The Past Impressions blog has now been going for over two years, and in that time we've produced a number of guides and walk-throughs to help you weave your way through cross stitch kits, tapestry sets and more besides. Astonishingly, in all that time we've never paid due attention to one of the most widely practised forms of needlework: crocheting. Well today we're going to take it that extra level by answering the five 'why's' in our own guide on how to crochet!
Like most needlework, one can use a pattern guide or chart to show how to make certain pieces, so long as the crocheter has knowledge of the various abbreviations used. Don't let this intimidate you into thinking crocheting is for the crafting elite; everyone young, old, male, female of all different backgrounds can and do crochet. It's a very affordable hobby, indeed all it requires is a little patience, a bit of basic math now and then and some...
The name 'crochet' is derived from the Old French word meaning 'hook'. This will be your tool of choice; typically made of wood, plastic, casein or aluminium. There are various ways of holding the hooks, and different sizes that correspond to the thickness of the needle. For the first time crocheting, going by the hook size that the label on your yarn recommends is best, and as a general rule of thumb the thicker the hooker, the thicker your yarn will need to be.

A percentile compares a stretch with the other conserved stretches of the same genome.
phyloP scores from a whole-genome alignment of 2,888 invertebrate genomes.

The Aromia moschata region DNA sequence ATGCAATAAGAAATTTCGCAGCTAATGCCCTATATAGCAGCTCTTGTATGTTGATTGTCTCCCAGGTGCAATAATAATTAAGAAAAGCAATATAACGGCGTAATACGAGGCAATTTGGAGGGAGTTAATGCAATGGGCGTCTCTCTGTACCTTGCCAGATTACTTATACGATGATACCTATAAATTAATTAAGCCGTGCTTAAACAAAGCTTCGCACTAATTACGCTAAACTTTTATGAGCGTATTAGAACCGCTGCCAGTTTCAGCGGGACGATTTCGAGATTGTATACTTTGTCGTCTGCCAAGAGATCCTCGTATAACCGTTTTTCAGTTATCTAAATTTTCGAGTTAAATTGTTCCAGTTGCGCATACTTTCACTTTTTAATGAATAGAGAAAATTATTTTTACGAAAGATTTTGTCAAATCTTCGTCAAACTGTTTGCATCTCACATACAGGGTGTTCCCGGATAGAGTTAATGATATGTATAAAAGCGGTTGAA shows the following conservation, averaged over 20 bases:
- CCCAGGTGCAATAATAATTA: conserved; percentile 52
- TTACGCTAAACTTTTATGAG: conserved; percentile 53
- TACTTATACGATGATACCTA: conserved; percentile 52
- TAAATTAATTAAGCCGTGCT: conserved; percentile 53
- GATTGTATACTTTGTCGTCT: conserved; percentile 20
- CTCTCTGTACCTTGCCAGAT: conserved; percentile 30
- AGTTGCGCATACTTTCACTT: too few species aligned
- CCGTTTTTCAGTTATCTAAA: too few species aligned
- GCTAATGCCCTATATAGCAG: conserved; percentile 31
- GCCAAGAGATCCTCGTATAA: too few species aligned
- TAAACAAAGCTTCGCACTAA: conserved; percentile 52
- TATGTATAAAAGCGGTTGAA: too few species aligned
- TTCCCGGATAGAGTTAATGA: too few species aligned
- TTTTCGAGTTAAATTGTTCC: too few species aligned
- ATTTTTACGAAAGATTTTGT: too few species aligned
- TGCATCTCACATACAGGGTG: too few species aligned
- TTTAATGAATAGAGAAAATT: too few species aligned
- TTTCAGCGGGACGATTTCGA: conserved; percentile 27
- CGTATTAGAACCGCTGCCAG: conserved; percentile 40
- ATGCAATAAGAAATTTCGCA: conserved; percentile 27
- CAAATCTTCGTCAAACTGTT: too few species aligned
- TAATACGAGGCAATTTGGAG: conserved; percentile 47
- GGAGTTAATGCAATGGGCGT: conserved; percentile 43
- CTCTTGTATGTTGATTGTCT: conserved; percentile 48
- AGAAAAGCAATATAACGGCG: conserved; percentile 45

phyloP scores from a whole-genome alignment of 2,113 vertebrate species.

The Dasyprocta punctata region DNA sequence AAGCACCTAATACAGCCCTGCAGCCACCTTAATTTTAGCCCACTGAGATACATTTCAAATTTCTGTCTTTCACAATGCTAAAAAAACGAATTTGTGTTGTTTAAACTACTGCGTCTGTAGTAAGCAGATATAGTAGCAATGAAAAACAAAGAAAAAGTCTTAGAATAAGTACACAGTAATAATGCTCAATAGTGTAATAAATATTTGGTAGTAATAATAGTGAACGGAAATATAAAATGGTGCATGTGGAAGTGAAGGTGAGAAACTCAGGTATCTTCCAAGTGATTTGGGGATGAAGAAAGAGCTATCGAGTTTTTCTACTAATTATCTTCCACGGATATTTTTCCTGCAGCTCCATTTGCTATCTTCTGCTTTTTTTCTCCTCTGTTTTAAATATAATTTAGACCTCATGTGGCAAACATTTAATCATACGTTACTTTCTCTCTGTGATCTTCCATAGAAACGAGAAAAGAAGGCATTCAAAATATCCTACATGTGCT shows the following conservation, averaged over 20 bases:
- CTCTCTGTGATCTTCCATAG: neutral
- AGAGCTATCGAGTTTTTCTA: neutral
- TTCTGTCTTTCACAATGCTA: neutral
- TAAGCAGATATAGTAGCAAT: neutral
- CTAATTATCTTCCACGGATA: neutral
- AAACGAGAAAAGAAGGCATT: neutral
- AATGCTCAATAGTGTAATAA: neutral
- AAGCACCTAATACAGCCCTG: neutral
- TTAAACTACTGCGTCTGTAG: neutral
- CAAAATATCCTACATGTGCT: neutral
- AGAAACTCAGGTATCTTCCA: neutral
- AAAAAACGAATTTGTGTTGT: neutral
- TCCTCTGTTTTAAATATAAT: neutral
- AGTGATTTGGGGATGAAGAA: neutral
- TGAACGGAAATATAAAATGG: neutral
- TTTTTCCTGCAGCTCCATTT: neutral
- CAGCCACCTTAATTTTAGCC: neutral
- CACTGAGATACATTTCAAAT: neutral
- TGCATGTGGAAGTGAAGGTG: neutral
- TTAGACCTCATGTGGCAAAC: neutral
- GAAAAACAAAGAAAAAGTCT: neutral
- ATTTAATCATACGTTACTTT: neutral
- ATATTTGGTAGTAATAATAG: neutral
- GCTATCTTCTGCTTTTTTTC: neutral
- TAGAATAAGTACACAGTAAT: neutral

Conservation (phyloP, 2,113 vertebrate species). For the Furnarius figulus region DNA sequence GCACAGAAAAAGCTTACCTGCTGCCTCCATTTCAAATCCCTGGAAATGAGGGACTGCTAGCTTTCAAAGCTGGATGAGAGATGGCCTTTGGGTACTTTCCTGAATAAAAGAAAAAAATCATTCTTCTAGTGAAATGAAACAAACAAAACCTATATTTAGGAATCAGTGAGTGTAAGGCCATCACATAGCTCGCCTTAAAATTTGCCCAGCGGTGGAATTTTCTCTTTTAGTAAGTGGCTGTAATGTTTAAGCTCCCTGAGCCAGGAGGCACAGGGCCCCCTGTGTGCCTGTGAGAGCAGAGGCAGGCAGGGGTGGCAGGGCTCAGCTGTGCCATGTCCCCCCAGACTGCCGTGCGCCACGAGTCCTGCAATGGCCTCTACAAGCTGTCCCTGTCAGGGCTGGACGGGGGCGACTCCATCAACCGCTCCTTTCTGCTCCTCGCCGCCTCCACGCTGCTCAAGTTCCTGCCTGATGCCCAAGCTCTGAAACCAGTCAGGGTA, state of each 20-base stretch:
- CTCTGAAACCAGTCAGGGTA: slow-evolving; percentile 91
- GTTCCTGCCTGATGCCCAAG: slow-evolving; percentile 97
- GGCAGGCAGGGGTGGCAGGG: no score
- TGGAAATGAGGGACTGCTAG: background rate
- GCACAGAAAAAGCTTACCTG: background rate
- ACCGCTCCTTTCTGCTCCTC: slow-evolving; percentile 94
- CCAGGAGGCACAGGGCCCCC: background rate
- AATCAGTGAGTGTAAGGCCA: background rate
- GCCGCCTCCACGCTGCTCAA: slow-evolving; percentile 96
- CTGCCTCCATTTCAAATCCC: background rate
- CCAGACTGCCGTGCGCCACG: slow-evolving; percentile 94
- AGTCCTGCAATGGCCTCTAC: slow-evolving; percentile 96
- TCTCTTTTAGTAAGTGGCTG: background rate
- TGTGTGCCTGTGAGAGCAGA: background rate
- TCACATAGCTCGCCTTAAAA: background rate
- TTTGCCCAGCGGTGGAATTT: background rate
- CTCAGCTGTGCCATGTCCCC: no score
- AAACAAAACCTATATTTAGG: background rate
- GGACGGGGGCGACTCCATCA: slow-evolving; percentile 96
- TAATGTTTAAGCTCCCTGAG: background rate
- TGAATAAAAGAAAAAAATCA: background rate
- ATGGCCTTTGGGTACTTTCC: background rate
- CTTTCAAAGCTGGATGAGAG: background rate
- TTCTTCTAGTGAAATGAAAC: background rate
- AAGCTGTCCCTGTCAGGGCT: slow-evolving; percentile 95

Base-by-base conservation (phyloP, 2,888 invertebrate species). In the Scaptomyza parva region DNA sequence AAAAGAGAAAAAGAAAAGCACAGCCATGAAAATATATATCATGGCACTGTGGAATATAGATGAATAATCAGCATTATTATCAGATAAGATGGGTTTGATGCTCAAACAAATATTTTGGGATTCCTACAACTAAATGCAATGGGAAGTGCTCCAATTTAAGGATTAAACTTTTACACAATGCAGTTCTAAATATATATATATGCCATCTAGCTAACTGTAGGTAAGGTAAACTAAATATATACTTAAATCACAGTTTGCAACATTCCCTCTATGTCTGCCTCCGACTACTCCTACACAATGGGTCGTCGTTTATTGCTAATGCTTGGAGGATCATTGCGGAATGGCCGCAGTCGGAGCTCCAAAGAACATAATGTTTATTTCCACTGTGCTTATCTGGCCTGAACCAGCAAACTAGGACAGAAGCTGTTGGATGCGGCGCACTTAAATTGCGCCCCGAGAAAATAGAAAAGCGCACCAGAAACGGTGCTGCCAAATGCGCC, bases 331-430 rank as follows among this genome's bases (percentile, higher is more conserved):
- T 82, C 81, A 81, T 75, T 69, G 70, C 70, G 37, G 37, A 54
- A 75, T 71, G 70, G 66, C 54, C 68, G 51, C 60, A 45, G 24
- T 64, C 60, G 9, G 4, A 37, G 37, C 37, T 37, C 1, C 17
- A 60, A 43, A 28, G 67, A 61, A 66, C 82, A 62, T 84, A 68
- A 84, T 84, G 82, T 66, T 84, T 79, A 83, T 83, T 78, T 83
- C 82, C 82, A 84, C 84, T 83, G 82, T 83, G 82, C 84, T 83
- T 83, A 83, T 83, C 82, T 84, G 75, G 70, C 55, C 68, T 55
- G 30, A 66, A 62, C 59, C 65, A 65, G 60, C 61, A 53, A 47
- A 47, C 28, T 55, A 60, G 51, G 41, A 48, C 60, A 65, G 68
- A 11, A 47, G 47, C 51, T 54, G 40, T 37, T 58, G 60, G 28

The type of material that can be crocheted are your standard fair of yarn or thread. For crochet you will need to buy your yarn in balls, or skeisns, though it may also be found found on spools or cones. For your crochet debut you can't go wrong with simple, soft acrylic yarn, and later on you can experiment with 100% cotton yarn, soft wool, ribbons or even metal wire.
Form your initial slipknot by winding the yarn around your finger, pinching the end with your other fingers. To crochet a simple chain, take the end and push it through to make a loop. Guide the hook through the loop, under the tail and back out again. By pulling the tail, you will tighten the yarn around the hook, creating a slipknot.
Here's a list of some of the other stitches to strive for after you get the initial hang of crocheting:
In many cases, it's best to just inspire yourself! Pick a random object, whether it be a flower, a small animal, dress up item - so long as you have the basic techniques down and an eye for colour, you should be able to conceive of some clever items to work on.
Once you're into the crocheting craze, then it's time to hook others in - figuratively speaking! Start your own group or find an already thriving community, and start yarn bombing some crazy and creative projects with your fellow needleworkers. Past Impressions has some interesting plans for the next coming months involving knitting and crocheting, and we'll definitely want you along when they begin to go under way.
If you have any crochet accomplishments you want to share with us, pop a link to a picture in the comments, or send it to us over at our Facebook page, Twitter and Google+! Just so you don't think we've also forgotten our treasured pastime of embroidery, here's a link to our ever growing cross stitch community.